What you can include on contracts of sale
Signing contracts of sale for any property can seem daunting, at first. But, when handled correctly, the procedure should be straightforward and easy to understand — for buyer and seller.
During the negotiation process and once a deal has been agreed to by both parties, a contract of sale is signed by the vendor and purchaser. This legally binding document is prepared by real estate agents, solicitors or conveyancers and is managed by your solicitor or conveyancer.
Timing is everything
At this point, special conditions can be negotiated on your behalf. But if special conditions or stipulations are to be written into the purchase agreement, both purchaser and vendor should consult with their legal counsel prior to signing.
Any special conditions outlined in the contract need to be fulfilled between exchange and settlement. This includes any work required by the vendor.
Furthermore, a contract of sale may include conditions such as inspections or valuations.
Special conditions should be discussed with your solicitor when drawing up your contract of sale. This service is designed to protect and inform both seller and buyer.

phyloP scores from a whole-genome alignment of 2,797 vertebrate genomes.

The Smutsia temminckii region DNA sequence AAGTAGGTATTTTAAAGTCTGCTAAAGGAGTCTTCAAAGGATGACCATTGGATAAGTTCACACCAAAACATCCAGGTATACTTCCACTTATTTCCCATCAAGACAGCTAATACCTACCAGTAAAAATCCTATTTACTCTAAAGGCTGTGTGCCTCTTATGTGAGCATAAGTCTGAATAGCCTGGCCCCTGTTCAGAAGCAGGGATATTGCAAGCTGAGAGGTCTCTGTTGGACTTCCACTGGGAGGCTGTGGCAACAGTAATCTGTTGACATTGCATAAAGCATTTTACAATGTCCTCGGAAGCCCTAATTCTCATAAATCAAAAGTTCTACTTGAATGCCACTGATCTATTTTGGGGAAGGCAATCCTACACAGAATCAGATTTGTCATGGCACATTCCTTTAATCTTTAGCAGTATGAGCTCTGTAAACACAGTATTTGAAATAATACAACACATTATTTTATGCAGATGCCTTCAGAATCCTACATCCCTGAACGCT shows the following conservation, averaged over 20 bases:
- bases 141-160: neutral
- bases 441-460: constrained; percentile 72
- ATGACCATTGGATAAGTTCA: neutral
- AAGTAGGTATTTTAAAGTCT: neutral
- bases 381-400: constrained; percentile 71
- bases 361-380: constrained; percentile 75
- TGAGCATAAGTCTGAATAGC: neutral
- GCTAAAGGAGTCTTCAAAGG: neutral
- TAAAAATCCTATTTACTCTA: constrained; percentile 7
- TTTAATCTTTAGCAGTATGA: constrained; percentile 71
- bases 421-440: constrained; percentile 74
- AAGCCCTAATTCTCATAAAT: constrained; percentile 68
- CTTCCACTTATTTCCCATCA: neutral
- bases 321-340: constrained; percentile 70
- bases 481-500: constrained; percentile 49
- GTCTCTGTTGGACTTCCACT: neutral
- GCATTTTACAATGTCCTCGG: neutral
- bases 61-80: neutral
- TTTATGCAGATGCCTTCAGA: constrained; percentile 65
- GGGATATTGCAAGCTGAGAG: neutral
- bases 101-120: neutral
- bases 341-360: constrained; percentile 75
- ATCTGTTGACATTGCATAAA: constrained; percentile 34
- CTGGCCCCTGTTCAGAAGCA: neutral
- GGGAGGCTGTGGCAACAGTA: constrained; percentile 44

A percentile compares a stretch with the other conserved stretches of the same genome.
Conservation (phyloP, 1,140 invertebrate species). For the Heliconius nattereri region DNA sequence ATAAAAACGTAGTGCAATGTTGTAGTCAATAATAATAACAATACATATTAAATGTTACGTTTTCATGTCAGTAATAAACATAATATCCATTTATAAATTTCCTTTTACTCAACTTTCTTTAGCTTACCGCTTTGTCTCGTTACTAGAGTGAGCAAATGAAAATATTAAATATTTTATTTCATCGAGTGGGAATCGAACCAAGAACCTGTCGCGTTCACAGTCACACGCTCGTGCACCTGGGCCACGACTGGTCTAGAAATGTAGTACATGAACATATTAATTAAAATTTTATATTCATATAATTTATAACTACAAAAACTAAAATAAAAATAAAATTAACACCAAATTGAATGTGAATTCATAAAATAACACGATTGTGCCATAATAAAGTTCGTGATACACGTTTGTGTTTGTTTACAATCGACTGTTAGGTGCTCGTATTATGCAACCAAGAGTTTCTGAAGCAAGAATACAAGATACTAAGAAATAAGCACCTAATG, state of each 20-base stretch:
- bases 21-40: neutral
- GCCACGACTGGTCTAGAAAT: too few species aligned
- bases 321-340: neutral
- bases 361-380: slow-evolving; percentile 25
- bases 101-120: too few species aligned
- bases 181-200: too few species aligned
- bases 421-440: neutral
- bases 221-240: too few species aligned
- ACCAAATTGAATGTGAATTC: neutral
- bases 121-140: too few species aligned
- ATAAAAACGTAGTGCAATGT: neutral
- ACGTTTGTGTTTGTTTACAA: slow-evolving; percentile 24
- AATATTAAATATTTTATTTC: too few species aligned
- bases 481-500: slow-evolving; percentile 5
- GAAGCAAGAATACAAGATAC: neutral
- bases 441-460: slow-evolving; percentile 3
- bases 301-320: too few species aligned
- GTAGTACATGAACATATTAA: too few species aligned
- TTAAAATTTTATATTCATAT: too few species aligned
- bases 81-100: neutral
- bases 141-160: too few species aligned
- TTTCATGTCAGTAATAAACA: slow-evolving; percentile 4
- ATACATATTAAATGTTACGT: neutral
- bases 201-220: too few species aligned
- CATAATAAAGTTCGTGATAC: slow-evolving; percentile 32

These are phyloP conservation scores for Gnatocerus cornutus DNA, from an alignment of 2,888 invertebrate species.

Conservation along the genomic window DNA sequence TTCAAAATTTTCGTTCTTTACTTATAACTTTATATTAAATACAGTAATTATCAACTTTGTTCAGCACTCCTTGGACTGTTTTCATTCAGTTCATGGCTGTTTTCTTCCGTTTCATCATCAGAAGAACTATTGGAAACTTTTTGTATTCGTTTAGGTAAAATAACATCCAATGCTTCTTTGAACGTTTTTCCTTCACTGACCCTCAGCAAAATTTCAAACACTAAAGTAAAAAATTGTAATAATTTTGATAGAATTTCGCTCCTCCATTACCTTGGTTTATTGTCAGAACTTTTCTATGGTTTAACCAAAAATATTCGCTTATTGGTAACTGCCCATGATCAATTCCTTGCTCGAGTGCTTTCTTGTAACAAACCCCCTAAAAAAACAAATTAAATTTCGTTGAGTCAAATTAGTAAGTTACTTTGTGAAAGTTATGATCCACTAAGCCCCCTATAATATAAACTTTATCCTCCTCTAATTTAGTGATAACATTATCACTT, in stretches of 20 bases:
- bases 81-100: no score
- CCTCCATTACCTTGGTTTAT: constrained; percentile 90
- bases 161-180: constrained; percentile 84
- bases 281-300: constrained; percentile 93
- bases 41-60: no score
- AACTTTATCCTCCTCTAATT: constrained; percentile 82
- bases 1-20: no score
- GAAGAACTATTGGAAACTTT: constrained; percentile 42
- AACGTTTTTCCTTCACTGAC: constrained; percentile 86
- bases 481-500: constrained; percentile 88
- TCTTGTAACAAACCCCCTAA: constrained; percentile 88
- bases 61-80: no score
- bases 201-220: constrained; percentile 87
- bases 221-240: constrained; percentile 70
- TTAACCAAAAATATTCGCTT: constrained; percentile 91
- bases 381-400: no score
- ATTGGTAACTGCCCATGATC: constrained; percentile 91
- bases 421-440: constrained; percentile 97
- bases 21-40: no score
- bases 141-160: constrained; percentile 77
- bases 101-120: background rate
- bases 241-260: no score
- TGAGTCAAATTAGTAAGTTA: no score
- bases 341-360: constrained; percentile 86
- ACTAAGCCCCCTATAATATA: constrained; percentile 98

Any special conditions should clearly indicate what needs to be done and when, who is responsible for actioning what needs to be done, who is responsible for payment and what are the consequences if the action has not been completed within the due date.
It’s recommended that special conditions must be as precisely worded as possible to avoid future disputes. It adds that all amendments and extra conditions should be signed and dated by the seller and the buyer. It is advisable to seek the advice of property lawyers and conveyancers to ensure that the special conditions are drawn up correctly.
Special conditions to consider
Check in with your legal team and consider any legitimate special conditions online that can be written into standard contracts of sale. These include, but are not limited to, pet approval by body corporate; sunset clauses (your rights and options); buyer’s right to access the property to carry out renovations prior to settlement date; subject to the seller acquiring alternative property (which clearly favours the seller and can be waived at their sole discretion); and stipulations surrounding inspection of the property (which favours the buyer and can also be waived at their discretion).
While the conditional options can seem like a legal minefield to the layperson, consulting legal advice will help to streamline the process and clarify the contractual fine detail. Most states and regions can be subject to their own real estate legislation, so it pays to be informed and aware of your legal rights in your location of sale.